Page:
Character Curry Dishes

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A Vegetarian Side-dish with Brussels Sprouts and Avocado

Ingredients

1-1/2 lb Brussels sprouts
1 tbsp oil
1 onion, chopped
1 garlic clove, crushed (optional)
3 tbsp pine nuts or split blanched almonds
1 tsp dried oregano
3 tbsp raisins
salt and freshly ground black pepper
2 ripe avocados
juice of 1/2 lemon
2 tbsp chopped mint or parsley

Method

  1. Halve the sprouts unless they are very small. Add them to a small amount of boiling water, bring back to a boil and cook for 2-3 minutes, then drain and set aside.
  2. Heat the oil. Add the onion, garlic, if used, pine nuts, oregano, and raisins with a good dash of seasoning. Cook over moderate heat, stirring often, for about 15 minutes, or until the onion is softened.
  3. Meanwhile, halve the avocados and remove their pits, then quarter the flesh and remove the peel. Cut into chunks and toss in the lemon juice.
  4. Add the sprouts to the onion mixture and cook, stirring, for about 2 minutes, until they are really hot. Stir in the avocados and parsley, or mint, then cook, stirring, for about 3 minutes, or until the avocado is hot and slightly creamy. Serve at once.

Makes 4 servings.

Source: Healthy Vegetarian Cooking

Veggie Burgers Go Mainstream with Bloody Impossible Burger

Jen Skerritt and Deena Shanker wrote . . . . .

Creating a veggie burger that tastes like beef has been a kind of holy grail for meatless food makers since bland-tasting grain patties first arrived in U.S. supermarket freezers during the 1980s, back when staples of health-conscious hippie menus began to work their way into the mainstream.

With granola bars, soy milk and organic produce sold almost everywhere today, companies including Impossible Foods Inc. and Beyond Meat have developed vegetarian products that may be as close as anyone has come to mimicking real ground beef. They have the same fibrous texture, sizzle on the grill, and even excrete what looks like red beef juices when you bite into the burger.

Healthier and more natural foods are a growing share of the $1.5 trillion spent annually by Americans to eat, as consumers demand products with less fat or cholesterol that are safer for the environment. Meat processors Tyson Foods Inc. and Maple Leaf Foods Inc. are investing in plant-based proteins as alternatives to pork, chicken and beef, while billionaire Bill Gates and venture capitalist Vinod Khosla say meatless meat is the food of the future.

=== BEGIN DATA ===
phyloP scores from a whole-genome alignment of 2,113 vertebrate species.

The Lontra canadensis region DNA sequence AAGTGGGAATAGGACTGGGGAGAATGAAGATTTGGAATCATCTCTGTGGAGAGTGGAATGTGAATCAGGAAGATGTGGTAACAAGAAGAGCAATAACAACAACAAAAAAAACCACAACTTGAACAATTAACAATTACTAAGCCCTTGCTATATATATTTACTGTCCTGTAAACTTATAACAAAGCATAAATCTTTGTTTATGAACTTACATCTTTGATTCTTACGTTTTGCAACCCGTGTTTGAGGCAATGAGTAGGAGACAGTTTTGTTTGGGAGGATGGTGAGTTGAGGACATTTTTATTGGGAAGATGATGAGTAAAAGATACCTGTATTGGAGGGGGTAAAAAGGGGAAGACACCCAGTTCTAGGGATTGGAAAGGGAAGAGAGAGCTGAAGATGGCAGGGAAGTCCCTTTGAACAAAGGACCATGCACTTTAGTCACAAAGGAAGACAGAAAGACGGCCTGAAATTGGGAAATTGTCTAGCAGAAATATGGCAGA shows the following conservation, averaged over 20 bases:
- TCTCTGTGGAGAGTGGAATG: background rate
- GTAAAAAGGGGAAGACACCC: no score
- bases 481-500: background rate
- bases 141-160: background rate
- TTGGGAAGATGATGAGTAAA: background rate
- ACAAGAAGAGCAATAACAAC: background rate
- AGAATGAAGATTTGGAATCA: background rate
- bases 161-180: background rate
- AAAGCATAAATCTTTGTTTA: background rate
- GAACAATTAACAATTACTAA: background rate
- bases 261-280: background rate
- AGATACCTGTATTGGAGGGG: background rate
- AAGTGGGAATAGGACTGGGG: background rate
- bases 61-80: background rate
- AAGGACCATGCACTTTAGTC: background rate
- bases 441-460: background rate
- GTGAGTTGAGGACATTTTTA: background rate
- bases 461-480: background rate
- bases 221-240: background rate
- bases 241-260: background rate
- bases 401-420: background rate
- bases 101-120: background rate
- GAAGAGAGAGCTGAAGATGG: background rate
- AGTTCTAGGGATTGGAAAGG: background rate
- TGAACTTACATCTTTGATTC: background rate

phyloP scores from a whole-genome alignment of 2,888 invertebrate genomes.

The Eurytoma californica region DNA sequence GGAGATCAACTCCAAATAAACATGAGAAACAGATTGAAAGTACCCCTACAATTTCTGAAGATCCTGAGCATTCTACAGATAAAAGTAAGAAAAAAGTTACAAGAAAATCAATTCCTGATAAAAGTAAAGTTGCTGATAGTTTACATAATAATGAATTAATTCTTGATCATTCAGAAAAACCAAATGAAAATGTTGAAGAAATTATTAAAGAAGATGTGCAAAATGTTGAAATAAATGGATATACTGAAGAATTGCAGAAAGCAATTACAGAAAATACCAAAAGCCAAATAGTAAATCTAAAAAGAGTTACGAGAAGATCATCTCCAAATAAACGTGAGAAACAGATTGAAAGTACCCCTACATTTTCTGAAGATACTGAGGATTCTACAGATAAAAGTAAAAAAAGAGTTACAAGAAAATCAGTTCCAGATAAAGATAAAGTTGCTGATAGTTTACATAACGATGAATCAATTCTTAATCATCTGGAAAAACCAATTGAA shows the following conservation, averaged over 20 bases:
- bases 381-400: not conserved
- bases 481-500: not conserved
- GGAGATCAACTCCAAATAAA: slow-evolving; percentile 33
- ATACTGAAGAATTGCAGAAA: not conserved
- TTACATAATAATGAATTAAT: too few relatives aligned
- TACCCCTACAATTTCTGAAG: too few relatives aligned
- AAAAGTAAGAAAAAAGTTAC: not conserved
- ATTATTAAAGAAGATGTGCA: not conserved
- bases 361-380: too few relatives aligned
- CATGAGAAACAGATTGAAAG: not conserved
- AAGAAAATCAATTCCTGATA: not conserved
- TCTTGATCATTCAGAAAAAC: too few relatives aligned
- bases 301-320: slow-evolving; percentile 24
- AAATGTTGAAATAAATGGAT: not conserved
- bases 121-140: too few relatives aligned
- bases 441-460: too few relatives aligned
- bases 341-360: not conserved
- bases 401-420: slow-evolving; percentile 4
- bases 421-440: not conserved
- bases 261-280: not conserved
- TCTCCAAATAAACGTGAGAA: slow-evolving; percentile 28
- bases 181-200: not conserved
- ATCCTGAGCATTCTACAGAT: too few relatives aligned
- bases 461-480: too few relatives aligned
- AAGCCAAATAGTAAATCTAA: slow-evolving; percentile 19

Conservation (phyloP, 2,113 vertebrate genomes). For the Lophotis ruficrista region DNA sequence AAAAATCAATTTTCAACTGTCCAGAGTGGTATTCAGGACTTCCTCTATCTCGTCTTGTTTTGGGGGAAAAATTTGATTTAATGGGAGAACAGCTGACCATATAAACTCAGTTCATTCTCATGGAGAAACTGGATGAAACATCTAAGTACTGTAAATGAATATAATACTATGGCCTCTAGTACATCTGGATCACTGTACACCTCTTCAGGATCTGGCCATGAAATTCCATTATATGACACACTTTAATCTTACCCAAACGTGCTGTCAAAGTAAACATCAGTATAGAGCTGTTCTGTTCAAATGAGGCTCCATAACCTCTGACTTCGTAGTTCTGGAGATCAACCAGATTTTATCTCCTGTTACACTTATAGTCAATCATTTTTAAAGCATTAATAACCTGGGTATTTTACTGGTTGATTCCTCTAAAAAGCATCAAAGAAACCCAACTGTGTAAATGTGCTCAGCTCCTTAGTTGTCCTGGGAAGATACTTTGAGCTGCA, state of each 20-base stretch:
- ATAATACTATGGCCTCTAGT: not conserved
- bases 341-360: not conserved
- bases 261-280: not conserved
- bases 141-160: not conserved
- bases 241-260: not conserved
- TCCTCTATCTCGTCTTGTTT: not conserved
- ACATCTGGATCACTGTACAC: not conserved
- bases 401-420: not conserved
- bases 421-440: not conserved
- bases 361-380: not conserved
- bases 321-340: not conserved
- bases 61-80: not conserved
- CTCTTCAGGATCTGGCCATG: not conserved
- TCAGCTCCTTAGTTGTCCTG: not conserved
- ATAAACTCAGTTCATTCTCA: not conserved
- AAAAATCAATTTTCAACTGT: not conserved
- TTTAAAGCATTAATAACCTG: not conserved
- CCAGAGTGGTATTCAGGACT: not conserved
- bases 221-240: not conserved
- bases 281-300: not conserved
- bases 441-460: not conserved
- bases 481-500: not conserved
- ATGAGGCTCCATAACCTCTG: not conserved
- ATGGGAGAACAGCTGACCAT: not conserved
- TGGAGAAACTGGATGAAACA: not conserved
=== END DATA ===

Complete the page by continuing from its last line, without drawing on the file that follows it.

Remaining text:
“We’re not telling anybody not to eat meat,” said Ethan Brown, the chief executive officer of El Segundo, California-based Beyond Meat, which announced last month it will expand U.S. distribution of its Beyond Burger with a deal to sell it at more than 280 Safeway Inc. supermarkets in California, Nevada and Hawaii. “This is a just a new form of meat.”

Demand is shifting toward plant-based proteins made from lentils, quinoa, beans and peas as more shoppers see their buying decisions as impacting the environment and their own health, according to a January report from Sustainalytics, an Amsterdam-based corporate researcher.

Substitute Meat

Annual global sales of plant-based substitute meat have gained 8 percent a year since 2010, to about $2 billion currently, and are growing at twice the rate of processed meat, according to an Oct. 18 report from Bloomberg Intelligence. The market for meat substitutes may grow 8.4 percent annually over the next five years, with China helping to speed the expansion as it seeks to cut meat consumption in half by 2030, according to estimates in the Sustainalytics report.

In the U.S., the transition is well underway.

Beyond Meat’s burgers — made with peas, coconut oil and beet juice (for the blood effect) — have been available in Whole Foods Market Inc. stores since October, and the Safeway deal announced May 25 expanded distribution even further. It’s also sold at markets in Hong Kong as well as 13 on-campus dining halls at Yale University in New Haven, Connecticut.

Another new product is from Impossible Foods, a Redwood City, California-based startup that makes an animal-free burger from wheat, coconut oil and potatoes. It isn’t currently sold in stores because the company wants to first establish its brand in popular and high-end restaurants. It’s on the menu at 20 eateries now, and with the expansion of a production plant in Oakland later this year, Impossible Foods is targeting sales to more than 1,000 restaurants.